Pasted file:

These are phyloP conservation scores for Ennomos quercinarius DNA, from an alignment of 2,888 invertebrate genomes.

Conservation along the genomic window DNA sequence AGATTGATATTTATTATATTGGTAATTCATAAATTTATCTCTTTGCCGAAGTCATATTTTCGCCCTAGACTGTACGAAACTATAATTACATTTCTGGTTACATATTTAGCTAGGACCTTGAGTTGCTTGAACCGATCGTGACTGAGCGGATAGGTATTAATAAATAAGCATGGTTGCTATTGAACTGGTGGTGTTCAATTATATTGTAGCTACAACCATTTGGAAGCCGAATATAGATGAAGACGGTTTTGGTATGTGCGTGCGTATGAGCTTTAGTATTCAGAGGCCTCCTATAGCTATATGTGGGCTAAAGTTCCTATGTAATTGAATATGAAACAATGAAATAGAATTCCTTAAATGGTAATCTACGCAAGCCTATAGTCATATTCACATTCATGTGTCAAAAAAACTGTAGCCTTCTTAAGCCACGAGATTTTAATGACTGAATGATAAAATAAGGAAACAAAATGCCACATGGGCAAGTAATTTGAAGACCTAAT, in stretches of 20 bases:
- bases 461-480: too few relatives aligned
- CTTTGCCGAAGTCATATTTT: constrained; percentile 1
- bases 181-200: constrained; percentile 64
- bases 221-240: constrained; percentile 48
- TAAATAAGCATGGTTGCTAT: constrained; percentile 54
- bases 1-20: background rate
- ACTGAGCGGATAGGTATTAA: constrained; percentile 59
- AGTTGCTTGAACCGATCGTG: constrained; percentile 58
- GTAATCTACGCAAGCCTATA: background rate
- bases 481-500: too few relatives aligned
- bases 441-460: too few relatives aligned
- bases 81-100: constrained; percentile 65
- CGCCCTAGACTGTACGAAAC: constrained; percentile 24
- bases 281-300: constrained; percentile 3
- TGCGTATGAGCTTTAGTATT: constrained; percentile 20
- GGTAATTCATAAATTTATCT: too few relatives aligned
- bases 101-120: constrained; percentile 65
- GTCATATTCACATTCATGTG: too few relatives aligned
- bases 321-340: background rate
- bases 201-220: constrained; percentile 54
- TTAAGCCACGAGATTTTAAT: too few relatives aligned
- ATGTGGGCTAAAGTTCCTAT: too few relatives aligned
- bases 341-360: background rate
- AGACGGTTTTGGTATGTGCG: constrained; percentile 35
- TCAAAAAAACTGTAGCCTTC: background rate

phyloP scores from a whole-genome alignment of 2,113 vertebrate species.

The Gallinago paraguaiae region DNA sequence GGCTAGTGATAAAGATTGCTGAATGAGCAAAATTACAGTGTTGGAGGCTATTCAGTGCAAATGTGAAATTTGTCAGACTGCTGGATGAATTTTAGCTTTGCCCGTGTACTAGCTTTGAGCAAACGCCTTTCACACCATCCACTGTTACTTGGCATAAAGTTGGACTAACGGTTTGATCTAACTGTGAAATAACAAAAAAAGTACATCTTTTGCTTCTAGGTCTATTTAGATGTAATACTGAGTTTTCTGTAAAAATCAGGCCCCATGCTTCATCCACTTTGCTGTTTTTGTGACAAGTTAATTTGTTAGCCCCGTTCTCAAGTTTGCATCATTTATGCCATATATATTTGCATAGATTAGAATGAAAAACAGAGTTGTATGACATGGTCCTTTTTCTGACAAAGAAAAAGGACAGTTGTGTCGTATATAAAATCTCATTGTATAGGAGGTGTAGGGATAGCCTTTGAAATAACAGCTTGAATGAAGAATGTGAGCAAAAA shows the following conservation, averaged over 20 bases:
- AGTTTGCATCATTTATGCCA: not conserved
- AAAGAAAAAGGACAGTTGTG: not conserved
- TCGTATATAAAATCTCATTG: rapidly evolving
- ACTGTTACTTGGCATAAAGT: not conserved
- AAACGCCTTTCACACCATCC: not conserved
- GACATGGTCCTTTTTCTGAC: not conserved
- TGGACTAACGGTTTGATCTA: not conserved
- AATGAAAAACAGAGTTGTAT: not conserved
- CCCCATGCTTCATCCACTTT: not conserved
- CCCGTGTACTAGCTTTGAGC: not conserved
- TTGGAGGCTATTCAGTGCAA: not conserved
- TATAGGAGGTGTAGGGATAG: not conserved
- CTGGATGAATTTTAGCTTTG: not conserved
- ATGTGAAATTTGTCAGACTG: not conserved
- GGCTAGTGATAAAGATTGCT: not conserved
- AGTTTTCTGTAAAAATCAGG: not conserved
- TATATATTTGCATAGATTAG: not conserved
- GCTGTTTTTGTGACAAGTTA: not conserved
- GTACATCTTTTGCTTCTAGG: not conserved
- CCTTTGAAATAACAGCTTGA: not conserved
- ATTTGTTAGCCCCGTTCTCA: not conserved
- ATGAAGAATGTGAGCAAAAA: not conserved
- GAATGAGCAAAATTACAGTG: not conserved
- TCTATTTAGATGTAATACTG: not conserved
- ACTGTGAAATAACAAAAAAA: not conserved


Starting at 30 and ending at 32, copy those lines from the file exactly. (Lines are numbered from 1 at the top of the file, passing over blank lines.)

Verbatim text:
- AGTTTGCATCATTTATGCCA: not conserved
- AAAGAAAAAGGACAGTTGTG: not conserved
- TCGTATATAAAATCTCATTG: rapidly evolving